While that riddle remains to be solved, we have to this day the stone tablet with the inscription. It was lying near the entrance to the bicycle shed of the Savoy Cinema, but since has been erected upright near the bridge. Our former President of the Colombo Chapter Somasiri Devendra published a well researched article in his usual scholarly style, which appeared under the title “Wellawatte Inscriptions” in The Ceylankan #9 of Feb 2000. The “younger” club that existed during Marshall’s time, the “Quoit Club” was according to Cordiner situated in an opposite direction to Whist Bungalow, about two miles south of Colombo on the road leading to Point De Galle. Is it possible that Marshall built the Quoit Club as well and also resided there? Could Cordiner have misjudged the distance from Colombo of the Quoit Club ? If such is the case there is more certainty to the speculation that the Wellawatte tablet refers to none other than Sophia Marshall. We are still however lingering in the realm of conjecture !

Henry Augustus Marshall died on 23 January 1841 in his 64 th year and was buried in the old Galle Face Cemetery. A tablet was erected in St Peter’s Church,Fort by his widow and two son “in memory of an elegant classical scholar and a sincere Christian.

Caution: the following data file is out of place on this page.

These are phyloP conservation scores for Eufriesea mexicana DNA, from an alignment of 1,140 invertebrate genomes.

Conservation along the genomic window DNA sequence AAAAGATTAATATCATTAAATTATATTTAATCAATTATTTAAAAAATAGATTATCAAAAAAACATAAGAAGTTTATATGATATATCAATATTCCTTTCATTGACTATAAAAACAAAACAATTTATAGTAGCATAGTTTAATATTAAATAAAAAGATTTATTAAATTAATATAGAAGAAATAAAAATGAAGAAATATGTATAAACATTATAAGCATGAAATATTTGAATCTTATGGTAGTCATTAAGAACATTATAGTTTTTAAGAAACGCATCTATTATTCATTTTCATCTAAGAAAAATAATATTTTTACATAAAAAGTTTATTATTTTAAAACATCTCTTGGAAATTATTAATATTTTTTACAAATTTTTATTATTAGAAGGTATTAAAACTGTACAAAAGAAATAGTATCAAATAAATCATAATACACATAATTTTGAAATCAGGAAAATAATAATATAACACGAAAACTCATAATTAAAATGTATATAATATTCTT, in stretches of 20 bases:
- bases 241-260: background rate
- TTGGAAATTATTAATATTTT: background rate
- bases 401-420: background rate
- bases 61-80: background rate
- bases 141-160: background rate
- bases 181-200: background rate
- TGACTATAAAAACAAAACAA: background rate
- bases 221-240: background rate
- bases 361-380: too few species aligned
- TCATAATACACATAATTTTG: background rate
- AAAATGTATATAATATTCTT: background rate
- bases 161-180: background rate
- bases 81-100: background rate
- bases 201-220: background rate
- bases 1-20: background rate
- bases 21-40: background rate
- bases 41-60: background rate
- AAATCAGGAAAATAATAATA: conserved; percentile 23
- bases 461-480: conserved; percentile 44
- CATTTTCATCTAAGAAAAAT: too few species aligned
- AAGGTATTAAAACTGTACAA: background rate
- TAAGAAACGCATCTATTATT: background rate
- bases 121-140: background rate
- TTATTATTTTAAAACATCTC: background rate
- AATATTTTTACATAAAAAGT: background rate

Colombo of the eighteenth century was a tranquil place, rich in vegetation, and serene in outlook. It was James Cordiner who observed that: “Nothing about Colombo is more apt to excite admiration than the flourishing state of the vegetable world. So much beauty and variety are in few countries equalled, and nowhere excelled”. Is it a forlorn wish to hope for a revival of Colombo’s lost beauty ? Only time will tell !!


Continue Reading
Click to comment

Leave a Reply

Your email address will not be published. Required fields are marked *


My intention was to create a safe place, a place without judgment says Beyonce



Beyonce, shown attending the 2016 MTV Video Music Awards, is slated to release a new album in July 2022